It’s difficult to estimate exactly how long pelvic floor therapy will last, as it’s so dependent on the individual’s needs and physical status. But typically, Kuo says, “it’s usually one to two times a week to start.” She notes that patients may need to complete exercises at home, outside of therapy sessions, too. “What’s really important is the consistency of the individualized care.”
Therapy options may include strengthening and relaxing exercises as well as manual massages to relax tight muscles. In other words, there’s a lot more to it than just doing some Kegels. “And it’s not just about the muscles around the pelvic girdle. It’s your legs, your trunk, your abdomen, your core, your back. We look at muscle balance, and we ensure that there’s really good mobility across the board,” Kuo says. This therapy also includes posture exercises and ergonomics for sitting or standing.
The benefits of pelvic floor rehab for bladder cancer
As the therapy progresses, “we’re going to be looking at some objective measures of pelvic floor muscle strength and coordination,” Kuo says. These can be used to assess soft-tissue flexibility and mobility as well as decreases in scar tissue and symptoms. “We take a look at whether [patients] decrease the number of incontinence pads they’re using, or have they increased the time between having to go to the bathroom.”
Mossanen also said that some patients might see these better metrics as secondary benefits to the psychological benefits they receive from working with a physical therapy to improve their pelvic floor. “I think there’s an emotional and cognitive benefit of having that support from another member of the team that can offer something that I can’t,” as a surgeon, he says.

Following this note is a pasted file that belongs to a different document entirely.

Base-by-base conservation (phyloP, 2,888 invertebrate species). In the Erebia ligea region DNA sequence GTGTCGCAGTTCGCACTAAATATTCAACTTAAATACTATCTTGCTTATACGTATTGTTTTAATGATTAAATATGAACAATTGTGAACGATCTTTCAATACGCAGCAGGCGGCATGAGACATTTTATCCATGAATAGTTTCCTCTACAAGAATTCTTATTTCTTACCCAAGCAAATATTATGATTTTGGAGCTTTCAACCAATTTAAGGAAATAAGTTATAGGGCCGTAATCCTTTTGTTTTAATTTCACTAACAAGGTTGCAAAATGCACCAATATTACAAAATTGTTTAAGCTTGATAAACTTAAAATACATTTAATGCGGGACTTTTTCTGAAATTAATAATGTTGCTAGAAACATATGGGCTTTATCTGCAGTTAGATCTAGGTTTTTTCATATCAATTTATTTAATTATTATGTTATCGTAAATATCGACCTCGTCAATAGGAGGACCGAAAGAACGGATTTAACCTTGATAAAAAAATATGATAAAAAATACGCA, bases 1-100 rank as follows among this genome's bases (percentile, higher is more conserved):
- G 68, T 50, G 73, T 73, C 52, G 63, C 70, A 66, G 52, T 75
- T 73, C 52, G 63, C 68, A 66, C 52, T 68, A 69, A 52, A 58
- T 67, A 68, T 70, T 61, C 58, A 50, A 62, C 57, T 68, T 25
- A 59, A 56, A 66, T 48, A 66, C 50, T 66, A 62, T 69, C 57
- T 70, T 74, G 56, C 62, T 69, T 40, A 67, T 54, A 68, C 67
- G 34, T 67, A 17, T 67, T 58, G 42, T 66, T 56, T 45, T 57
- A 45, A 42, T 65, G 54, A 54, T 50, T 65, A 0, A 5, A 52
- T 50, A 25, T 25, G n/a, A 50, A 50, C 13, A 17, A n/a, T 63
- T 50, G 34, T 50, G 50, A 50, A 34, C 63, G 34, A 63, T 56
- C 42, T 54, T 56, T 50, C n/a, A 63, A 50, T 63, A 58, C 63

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Rehabilitation for bladder cancer involves more than just physical therapy. It also includes nutritional counseling. Patients who are fitted with a neobladder made from part of their intestines have to be concerned about their bowel function. “That’s the big thing we’re watching for after surgery, is waiting for the bowel function to recover,” Slopnick says.
“The bowels slow down” as they recover from surgery, “and it takes a few days to a week for things to start moving through again,” she says. Patients during that time are usually advised to not eat too much fiber, and they are told to drink lots and plenty of fluids to support the healing process.
Kuo notes that drinking plenty of water is also particularly important for patients who’ve had a neobladder procedure; that new bladder pouch has been fashioned from a section of intestinal tissue that doesn’t have the same nerve endings or musculature that the urinary bladder did. With the Neobladder, there can be a different sense of urgency when it comes to having to go. “They’re not going to have the bladder muscle to let them know when they need to go, so they may need to set a time to go every few hours,” she says.
Walking and gentle exercise can be a great way to keep your digestive tract healthy and avoid complications like blood clots.
There’s a lot to know when undergoing surgery for bladder cancer, and some of these topics might make you feel a little uncomfortable. You’re not alone if you find it awkward talking about bowel and bladder function, and what goes on in the bathroom, with anyone, let alone a room of doctors. However, your healthcare team can help. “If you’re experiencing any symptoms, have a conversation with your health care provider,” Kuo urges.